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Taxation Is Robbery


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Mar 31, 2010
The 57th State
Very long article touching on numerous subjects and historical accounts, but well worth the read, or at least a quick scan if you don't have the time. A few snippets below.

Taxation Is Robbery
This article was originally published in 1947 as a pamphlet from Human Events Associates. It was reprinted in 1962 as chapter 22 of of Out of Step: The Autobiography of an Individualist.

Direct taxes differ from indirect taxes not only in the manner of collection but also in the more important fact that they cannot be passed on; those who pay them cannot demand reimbursement from others. In the main, the incidence of direct taxation falls on incomes and accumulations rather than on goods in the course of exchange. You are taxed on what you have, not on something you buy; on the proceeds of enterprise or the returns from services already rendered, not on anticipated revenue. Hence there is no way of shifting the burden. The payer has no recourse.

Social security taxation is nothing but a tax on wages, in its entirety, and was deliberately and maliciously misnamed. Even the part which is "contributed" by the employer is ultimately paid by the worker in the price of the goods he consumes, for it is obvious that this part is merely a cost of operation and is passed on, with a mark-up. The revenue from social security taxes is not set aside for the payment of social "benefits," but is thrown into the general tax fund, subject to any appropriation, and when an old-age pittance is ultimately allowed it is paid out of the then-current tax collections. It is in no way comparable to insurance, by which fiction it made its way into our fiscal policy, but it is a direct tax on wages.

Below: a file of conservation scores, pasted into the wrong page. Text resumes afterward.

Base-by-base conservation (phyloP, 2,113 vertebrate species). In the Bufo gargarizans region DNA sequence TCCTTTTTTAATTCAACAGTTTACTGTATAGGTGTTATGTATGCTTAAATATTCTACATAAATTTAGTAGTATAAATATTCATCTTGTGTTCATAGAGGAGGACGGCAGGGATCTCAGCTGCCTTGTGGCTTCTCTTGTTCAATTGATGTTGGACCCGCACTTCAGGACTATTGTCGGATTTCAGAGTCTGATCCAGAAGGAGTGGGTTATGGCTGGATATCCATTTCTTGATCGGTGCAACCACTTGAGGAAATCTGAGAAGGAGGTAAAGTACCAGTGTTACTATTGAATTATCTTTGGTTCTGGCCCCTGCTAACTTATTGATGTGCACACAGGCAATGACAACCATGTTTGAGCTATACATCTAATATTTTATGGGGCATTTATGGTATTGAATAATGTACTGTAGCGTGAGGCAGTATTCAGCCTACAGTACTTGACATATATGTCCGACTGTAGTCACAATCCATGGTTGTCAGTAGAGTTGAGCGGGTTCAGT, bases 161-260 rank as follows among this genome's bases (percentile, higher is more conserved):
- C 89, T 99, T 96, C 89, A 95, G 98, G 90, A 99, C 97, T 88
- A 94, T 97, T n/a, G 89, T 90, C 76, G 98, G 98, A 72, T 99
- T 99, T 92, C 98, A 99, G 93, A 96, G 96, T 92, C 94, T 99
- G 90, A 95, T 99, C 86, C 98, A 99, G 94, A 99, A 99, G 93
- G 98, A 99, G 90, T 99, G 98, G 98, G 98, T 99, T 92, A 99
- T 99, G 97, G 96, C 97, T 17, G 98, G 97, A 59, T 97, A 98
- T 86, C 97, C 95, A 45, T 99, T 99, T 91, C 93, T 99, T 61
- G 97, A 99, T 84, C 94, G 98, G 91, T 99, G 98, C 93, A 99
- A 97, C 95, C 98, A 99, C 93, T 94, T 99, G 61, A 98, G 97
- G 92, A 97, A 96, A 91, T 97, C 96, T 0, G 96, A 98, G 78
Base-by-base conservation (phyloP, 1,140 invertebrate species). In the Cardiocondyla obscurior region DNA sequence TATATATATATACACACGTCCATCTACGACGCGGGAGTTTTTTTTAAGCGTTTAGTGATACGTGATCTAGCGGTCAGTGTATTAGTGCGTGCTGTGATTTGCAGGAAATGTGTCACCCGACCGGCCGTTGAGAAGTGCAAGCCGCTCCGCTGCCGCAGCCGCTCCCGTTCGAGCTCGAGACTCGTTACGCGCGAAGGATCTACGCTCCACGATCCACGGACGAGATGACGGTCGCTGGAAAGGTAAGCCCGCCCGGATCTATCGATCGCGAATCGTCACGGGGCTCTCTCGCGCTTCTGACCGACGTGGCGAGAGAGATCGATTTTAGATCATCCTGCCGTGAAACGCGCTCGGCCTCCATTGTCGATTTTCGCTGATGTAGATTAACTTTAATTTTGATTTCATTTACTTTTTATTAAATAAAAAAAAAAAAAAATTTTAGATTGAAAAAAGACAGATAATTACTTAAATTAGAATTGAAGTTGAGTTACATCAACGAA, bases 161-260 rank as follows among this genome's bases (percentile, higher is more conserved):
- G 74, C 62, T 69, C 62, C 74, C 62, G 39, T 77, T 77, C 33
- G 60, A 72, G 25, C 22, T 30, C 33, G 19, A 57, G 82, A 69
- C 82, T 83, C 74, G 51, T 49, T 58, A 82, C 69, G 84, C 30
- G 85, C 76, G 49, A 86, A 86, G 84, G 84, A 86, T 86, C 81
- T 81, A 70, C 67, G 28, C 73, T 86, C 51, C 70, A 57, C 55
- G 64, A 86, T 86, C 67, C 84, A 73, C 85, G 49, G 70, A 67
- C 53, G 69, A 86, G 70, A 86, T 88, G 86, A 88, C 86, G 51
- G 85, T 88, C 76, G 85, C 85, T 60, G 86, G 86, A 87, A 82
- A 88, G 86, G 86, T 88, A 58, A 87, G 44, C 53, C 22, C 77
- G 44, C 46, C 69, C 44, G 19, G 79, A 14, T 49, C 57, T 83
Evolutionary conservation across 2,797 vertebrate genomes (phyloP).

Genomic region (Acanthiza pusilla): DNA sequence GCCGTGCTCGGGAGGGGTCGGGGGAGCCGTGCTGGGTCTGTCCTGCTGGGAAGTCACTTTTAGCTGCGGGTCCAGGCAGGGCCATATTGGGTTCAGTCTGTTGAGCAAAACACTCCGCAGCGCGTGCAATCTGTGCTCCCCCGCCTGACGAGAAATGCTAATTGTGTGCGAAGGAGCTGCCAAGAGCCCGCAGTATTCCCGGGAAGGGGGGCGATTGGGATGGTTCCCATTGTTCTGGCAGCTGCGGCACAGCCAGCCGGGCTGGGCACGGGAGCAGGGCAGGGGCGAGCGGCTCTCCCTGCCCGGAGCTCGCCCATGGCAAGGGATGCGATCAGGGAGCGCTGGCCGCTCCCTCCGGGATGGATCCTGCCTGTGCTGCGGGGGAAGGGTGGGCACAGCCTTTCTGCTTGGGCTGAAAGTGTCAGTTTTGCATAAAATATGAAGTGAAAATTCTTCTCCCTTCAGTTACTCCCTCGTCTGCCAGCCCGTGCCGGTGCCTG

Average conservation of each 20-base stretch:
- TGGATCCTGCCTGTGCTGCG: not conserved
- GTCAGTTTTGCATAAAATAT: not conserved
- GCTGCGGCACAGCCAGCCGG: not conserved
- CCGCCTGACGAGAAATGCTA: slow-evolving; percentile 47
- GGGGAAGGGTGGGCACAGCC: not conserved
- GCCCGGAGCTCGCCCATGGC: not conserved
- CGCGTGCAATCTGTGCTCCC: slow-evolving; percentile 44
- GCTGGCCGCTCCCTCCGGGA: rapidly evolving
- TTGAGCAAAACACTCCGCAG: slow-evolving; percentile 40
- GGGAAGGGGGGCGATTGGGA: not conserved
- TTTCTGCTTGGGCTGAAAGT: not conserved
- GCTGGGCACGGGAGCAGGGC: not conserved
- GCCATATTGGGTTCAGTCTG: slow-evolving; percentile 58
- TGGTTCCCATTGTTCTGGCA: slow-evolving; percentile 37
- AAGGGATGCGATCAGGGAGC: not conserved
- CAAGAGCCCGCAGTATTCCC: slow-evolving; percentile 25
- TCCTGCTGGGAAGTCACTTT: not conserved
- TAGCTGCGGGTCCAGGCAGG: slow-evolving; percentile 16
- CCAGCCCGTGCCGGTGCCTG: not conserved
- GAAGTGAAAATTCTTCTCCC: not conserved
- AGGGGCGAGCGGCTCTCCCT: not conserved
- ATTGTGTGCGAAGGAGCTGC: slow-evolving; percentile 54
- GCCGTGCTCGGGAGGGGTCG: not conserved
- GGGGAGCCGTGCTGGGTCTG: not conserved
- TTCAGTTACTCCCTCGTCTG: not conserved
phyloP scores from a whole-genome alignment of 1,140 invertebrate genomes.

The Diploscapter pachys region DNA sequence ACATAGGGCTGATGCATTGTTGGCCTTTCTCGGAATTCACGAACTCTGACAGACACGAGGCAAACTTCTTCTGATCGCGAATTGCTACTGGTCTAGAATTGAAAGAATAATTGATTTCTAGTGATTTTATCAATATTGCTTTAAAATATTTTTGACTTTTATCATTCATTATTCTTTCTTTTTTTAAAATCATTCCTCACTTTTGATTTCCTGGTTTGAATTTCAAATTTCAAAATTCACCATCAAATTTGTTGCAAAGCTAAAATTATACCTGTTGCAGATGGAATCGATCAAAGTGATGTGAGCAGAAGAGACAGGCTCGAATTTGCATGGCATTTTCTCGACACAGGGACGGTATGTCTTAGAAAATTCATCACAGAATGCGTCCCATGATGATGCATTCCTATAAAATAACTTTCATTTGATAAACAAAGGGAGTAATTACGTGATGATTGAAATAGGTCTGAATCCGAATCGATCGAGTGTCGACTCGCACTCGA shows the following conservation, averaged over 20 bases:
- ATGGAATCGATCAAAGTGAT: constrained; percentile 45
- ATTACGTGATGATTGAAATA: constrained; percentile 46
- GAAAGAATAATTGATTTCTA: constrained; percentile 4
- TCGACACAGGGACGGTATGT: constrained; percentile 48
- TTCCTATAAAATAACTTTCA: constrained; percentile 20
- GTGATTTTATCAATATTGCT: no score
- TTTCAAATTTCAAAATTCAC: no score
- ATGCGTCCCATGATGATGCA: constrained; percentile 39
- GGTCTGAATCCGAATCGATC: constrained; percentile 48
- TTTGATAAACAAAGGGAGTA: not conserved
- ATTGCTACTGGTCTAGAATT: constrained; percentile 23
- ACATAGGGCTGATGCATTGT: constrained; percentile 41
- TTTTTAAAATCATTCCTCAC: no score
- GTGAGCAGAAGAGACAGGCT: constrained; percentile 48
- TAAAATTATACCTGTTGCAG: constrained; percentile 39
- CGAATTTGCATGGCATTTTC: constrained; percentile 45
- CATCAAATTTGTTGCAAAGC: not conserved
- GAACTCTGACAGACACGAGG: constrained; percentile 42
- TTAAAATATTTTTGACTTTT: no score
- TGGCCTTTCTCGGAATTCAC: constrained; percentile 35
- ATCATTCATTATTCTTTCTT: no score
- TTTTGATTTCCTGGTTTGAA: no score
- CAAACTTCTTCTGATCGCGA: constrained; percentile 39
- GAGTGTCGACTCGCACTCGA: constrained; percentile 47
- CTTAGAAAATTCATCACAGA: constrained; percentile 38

Taxes of all kinds discourage production. Man works to satisfy his desires, not to support the state. When the results of his labors are taken from him, whether by brigands or organized society, his inclination is to limit his production to the amount he can keep and enjoy.

In principle, as the framers of the Constitution realized, the direct tax is most vicious, for it directly denies the sanctity of private property. By its very surreptition the indirect tax is a backhanded recognition of the right of the individual to his earnings; the state sneaks up on the owner, so to speak, and takes what it needs on the grounds of necessity, but it does not have the temerity to question the right of the owner to his goods. The direct tax, however, boldly and unashamedly proclaims the prior right of the state to all property. Private ownership becomes a temporary and revocable stewardship.

The Jeffersonian ideal of inalienable rights is thus liquidated, and substituted for it is the Marxist concept of state supremacy. It is by this fiscal policy, rather than by violent revolution, or by an appeal to reason, or by popular education, or by way of any ineluctable historic forces, that the substance of socialism is realized. Notice how the centralization hoped for by Alexander Hamilton has been achieved since the advent of the federal income tax, how the contemplated union of independent commonwealths is effectively dissolved. The commonwealths are reduced to parish status, the individual no longer is a citizen of his community but is a subject of the federal government.




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